The Art of Creating More Value With Less Work

When intuition puts us on the wrong foot, mathematics come to the rescue.

A traditional Chinese painting of a monk using an abacus
A monk using an abacus. Image generated with AI by DALL-E.

In Zen and the Principles of Construction, a landscaper, an architect and a constructor quarrel over which guiding principles to use to build a house. They can’t agree on whether it should be philosophy, mathematics or experience. In the end, the stars of the Summer Triangle provide the answer: they need all three.

The same applies to software development. Development frameworks can give us philosophical guidance, and experience is as invaluable as in any other trade. What we need more of in software development though, is simple mathematics.

A case study

Let’s say your team of three is in the midst of a two-week, 80-hour sprint with 30 backlog items.

Three backlog items are of particular value, because they represent a new feature with an expected $500,000 return in the next 12 months.

The remaining 27 items do not directly support the sprint goal, but have been added as “fillers”, to keep developers busy when there’s nothing else to do.

While the sprint is ongoing, senior management expresses concern about the lack of progress. Quite why is not clear, as they agreed with the sprint goal, and the development team is working at full capacity.

What is senior management so worried about? Let’s try and see things from their perspective.

The management’s point of view

Whereas what you see is the development team working hard, senior management is keeping their eyes on how fast the backlog items are moving on the project board from “to do” through “doing” to “done”. And despite the team’s efforts, tasks don’t seem to be moving that fast.

Isn’t that strange? The team is working so hard! Could mathematics shed some light on this paradox?

Enter mathematics

In order to understand the apparent slow pace of development, let’s measure the ratio of value-added time versus idle time per backlog item.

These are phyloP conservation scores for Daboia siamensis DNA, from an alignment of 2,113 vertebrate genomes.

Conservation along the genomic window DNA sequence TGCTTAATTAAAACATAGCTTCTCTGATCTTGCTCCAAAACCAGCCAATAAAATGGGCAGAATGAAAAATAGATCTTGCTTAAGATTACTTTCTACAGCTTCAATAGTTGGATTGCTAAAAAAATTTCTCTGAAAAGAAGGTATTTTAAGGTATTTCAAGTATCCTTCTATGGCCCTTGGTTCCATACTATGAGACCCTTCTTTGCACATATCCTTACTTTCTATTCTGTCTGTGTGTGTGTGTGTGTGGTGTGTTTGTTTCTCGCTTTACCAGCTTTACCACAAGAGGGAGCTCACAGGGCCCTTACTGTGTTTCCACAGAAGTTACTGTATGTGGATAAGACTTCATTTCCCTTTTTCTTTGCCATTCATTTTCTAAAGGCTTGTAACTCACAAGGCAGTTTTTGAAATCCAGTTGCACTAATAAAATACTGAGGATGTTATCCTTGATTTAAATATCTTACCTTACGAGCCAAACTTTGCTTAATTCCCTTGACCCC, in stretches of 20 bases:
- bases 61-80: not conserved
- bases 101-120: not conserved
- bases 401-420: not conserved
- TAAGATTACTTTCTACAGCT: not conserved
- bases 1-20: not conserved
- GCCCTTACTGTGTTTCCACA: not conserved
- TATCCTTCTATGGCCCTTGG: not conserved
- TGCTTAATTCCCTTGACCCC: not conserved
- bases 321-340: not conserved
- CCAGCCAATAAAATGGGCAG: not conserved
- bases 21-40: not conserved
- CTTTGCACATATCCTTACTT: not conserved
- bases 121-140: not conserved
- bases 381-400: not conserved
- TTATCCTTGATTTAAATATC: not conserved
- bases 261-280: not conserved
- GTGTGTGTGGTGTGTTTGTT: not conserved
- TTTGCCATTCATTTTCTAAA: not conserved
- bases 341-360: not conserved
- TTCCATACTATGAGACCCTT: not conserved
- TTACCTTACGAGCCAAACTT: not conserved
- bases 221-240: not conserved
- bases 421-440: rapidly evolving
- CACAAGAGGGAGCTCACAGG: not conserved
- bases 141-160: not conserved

The development team is working with three people on 30 items during 80 work hours. With 3 people · 80 hours = 240 available work hours, each task takes 240 / 30 = 8 hours on average to complete. Given an 80-hour sprint, any 8-hour task is sitting idle for 72 hours.

Think about it. In this active, high-priority sprint, with everybody pushing themselves to their limits, sprint backlog items are sitting idle for 90% of the time.

The sprint goal involves a 12-month, $500,000 opportunity. This means the business loses $500,000 / 52 weeks = $9,615 per week that the feature is not available. We call this metric the Cost of Delay.

Now it becomes clear why senior management is so concerned! The clock is ticking, idle time is 90% per task on average, and time is chipping away at their $500K.

Meanwhile the development team, in their mistaken belief that working to full capacity equals maximum economic return, has actually done the business a disservice with those “filler” backlog items. Especially in a phase-gate process, in which all code needs to go through code review, branche merging, and deployment, each “filler” backlog item clogs the development pipeline with queues, defects and rework.

This is why we need mathematics in product development. It can tell you when, in order to get a better return, you need to schedule less work.

Would philosophy and experience have told you the same thing?

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